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Remembering the Kendal crash

Plans being made to mark 1957 rail disaster

BY ALICIA SUTHERLAND
Observer staff reporter
sutherlanda@jamaicaobserver.com

Monday, September 10, 2018

KENDAL, Manchester — In early September 1957, this quiet community a few miles north of Mandeville gained global notoriety after close to 200 people died when a Jamaica Railway Corporation train derailed.

Now, more than six decades later, the community looks set to benefit as the Manchester Municipal Corporation (MMC) explores options to properly commemorate the tragedy, popularly referred to as the Kendal Crash.

On Sunday September 2, a church service was held at Kendal Missionary, which concluded with a visit to the site where victims of the crash were buried in unmarked graves.

The site now has a temporary monument.

However, Angella Edwards, local economic development officer at the MMC and part of a planning committee, said that by next year a permanent monument should be erected.

She said that the medium-to long-term vision is to establish a memorial/recreational park at the site of the train crash.

Edwards envisions that over time the site could become a tourist attraction with the potential to create employment and improve the economy of Kendal.

“The event (Kendal crash) is a significant part of the history of the parish of Manchester…,” she said, adding that funding is still being sourced to solidify the goals.

On Sunday September 1, 1957, hundreds of members of the St Anne's Catholic Church, in Kingston, boarded a train in Kingston and went to Montego Bay for an all day excursion. On their way back to Kingston, the overcrowded train crashed at Kendal, leaving close to 200 people dead and hundreds injured.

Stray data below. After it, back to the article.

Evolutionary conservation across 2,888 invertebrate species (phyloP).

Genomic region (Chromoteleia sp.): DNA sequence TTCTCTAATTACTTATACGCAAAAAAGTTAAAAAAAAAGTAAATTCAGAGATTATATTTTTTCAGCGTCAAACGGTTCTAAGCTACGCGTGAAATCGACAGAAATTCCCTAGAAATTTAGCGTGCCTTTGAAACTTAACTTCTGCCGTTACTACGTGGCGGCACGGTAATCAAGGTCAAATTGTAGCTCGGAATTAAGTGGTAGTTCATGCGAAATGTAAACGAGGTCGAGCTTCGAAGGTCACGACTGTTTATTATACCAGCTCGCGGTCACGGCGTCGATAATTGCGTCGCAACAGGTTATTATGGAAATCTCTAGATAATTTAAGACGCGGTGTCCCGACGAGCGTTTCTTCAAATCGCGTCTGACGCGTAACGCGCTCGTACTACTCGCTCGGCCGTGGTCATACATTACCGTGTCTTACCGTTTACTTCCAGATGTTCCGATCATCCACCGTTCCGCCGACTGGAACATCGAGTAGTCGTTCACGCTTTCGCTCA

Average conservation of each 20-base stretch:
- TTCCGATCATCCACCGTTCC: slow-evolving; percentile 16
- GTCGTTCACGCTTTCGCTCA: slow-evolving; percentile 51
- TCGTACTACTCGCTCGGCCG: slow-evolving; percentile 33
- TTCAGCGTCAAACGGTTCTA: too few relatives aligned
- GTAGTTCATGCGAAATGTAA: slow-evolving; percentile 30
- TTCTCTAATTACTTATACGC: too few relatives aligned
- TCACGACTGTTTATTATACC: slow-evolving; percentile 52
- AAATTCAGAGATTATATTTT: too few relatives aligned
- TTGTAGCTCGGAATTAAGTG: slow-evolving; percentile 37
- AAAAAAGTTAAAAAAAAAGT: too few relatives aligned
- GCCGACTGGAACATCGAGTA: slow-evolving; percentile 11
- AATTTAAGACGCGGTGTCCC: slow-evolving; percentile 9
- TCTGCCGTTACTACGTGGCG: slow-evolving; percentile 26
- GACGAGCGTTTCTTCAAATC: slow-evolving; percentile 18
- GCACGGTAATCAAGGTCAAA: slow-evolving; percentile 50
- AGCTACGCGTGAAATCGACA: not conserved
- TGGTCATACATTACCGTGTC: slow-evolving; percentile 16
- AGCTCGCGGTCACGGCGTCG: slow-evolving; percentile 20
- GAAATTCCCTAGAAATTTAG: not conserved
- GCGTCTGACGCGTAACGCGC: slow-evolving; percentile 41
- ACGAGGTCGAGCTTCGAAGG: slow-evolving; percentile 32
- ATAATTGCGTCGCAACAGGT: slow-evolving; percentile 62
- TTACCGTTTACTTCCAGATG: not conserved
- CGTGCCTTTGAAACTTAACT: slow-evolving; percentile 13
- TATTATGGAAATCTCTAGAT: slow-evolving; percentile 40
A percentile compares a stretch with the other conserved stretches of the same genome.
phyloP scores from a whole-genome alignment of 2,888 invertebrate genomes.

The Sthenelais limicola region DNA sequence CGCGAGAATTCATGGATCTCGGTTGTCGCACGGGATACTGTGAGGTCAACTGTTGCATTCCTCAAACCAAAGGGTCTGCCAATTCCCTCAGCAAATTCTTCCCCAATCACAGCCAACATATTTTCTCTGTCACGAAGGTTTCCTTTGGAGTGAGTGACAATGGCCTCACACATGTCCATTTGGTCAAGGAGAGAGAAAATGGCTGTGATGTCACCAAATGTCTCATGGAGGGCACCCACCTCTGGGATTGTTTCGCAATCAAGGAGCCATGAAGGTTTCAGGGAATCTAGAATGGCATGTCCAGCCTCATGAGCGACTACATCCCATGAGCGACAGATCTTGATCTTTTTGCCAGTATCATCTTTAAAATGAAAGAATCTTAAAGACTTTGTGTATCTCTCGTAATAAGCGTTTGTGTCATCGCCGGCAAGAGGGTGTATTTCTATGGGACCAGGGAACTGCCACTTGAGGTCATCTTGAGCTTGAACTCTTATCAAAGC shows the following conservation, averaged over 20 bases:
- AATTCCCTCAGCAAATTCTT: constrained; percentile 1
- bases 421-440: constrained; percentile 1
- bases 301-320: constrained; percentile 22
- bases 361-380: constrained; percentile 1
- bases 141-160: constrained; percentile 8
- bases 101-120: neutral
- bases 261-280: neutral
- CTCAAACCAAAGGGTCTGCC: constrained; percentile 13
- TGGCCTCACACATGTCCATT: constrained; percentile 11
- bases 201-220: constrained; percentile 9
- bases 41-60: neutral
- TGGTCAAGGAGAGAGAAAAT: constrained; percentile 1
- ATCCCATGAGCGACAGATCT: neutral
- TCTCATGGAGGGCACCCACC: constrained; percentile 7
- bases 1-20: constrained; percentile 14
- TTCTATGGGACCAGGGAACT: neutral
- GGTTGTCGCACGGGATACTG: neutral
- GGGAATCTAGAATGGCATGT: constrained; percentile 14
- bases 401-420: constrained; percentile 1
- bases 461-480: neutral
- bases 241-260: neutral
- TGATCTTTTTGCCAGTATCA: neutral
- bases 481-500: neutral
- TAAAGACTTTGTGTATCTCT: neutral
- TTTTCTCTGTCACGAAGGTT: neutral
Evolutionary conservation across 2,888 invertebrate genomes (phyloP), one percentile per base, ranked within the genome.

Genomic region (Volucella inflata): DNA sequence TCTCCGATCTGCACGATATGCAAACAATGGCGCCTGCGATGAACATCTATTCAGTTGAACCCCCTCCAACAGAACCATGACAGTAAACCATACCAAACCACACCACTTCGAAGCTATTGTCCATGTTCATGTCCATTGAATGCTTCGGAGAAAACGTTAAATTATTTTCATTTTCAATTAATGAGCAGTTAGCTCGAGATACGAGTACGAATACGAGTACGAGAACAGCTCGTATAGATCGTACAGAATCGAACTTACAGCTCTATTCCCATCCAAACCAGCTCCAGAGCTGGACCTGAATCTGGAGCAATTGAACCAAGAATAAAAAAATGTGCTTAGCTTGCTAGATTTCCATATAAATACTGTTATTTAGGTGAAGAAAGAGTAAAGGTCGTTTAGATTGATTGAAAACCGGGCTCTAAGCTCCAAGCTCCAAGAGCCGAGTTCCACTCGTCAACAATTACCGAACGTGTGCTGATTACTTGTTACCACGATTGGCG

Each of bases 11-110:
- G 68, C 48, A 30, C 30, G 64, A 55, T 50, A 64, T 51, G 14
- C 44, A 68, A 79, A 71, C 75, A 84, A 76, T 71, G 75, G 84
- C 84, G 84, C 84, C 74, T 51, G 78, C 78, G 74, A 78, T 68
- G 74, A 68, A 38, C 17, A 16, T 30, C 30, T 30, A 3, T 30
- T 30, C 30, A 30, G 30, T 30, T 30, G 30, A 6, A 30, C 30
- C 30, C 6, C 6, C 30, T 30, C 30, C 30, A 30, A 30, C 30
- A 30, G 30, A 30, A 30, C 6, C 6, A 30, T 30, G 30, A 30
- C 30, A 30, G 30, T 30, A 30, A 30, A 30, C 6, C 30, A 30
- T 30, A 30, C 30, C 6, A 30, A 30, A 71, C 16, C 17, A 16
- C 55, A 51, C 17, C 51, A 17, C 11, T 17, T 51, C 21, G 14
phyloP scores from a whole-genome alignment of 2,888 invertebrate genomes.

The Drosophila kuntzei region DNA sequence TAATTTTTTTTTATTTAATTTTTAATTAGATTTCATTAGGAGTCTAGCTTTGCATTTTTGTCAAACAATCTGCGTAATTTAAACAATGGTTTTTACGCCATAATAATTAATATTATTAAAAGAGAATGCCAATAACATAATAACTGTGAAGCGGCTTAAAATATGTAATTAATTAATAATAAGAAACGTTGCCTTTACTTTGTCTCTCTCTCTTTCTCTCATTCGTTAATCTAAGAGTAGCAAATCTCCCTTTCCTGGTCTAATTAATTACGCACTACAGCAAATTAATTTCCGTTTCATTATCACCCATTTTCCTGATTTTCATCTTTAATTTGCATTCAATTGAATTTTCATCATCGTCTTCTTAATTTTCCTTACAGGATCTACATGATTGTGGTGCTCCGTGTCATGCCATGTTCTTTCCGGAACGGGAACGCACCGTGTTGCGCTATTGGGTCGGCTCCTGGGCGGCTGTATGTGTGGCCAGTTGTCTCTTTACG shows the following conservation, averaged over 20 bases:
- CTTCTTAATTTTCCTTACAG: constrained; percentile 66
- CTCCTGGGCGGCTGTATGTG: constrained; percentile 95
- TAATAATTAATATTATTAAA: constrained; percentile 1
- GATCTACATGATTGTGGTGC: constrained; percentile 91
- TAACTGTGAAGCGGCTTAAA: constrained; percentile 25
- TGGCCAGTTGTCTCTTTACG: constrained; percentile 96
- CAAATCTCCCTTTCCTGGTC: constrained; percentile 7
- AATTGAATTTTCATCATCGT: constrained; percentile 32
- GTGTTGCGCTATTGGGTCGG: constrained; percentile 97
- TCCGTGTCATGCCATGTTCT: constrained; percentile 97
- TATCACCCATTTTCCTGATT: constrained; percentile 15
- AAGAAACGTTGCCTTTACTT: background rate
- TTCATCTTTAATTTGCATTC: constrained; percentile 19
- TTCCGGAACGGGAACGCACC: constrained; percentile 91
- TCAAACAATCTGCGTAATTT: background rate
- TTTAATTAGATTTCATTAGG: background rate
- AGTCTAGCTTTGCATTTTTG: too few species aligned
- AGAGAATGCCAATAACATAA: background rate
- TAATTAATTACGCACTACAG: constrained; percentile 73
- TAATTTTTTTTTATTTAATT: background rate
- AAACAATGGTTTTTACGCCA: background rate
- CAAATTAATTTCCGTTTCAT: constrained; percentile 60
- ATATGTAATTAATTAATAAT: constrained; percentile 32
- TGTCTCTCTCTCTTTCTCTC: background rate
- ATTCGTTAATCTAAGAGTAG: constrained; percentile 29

At the time it was deemed the second worst rail disaster in the world.

Edwards told the Jamaica Observer Central that there have been longstanding plans by the Municipal Corporation to commemorate the event.

A declaration by Minister of Culture, Gender, Entertainment and Sports, Olivia Grange, last year on the 60th anniversary of the crash, that September 1 be observed annually to show respect for the passengers who died, has helped to propel the plans forward.

A commemorative service was also held at the St Anne's Catholic Church in Kingston in 2017.

Grange was unable to be at the recent service held at Kendal Missionary due to a working visit in China.

In Grange's message, read on the occasion by deputy executive director of the Social Development Commission, Dr Omar Frith, she said that it is an event which is recalled with much sadness.

“Were I in Jamaica, I would make it my duty to join you for this very important church service at Kendal Missionary to mark the first anniversary of what I declared in 2017, as the official commemoration of the Kendal Train Crash to be observed on September 1. I said then, that going forward the nation would annually commemorate the Kendal Train Crash to honour the memory of those who perished in that horrible disaster,” read the message.

Grange said that the decision to observe Kendal Train Crash Day was taken after discussions, which included Beverley East, author of the book Reaper of Souls, which gives an account of the event using fictional characters. East is one of many who lost relatives in the crash.

“I hope, that as we grieve those who we have lost, this occasion will open our eyes to the need for us to put even greater value on the lives of those who are still with us and to treat them with all the love and care within our being,” said Grange in her message.

Survivors of the Kendal crash and relatives of survivors as well as those who perished, were at the commemorative service in Manchester.

Among them was 89 year-old Theresa East-Headley, 89, who said she lost her mother, father, sister, uncle and his wife in the train crash.

East-Headley said that attending the service and seeing the temporary monument was important to her because of the possibility she may not be able to return. She described the initiatives as the beginning of the fruition of steps she has long wanted to see taken.

Winston Palmer, chief executive officer of the MMC, said he was heartened by feedback from people — even outside of Jamaica — who expressed a desire to participate in commemorative activities on an annual basis.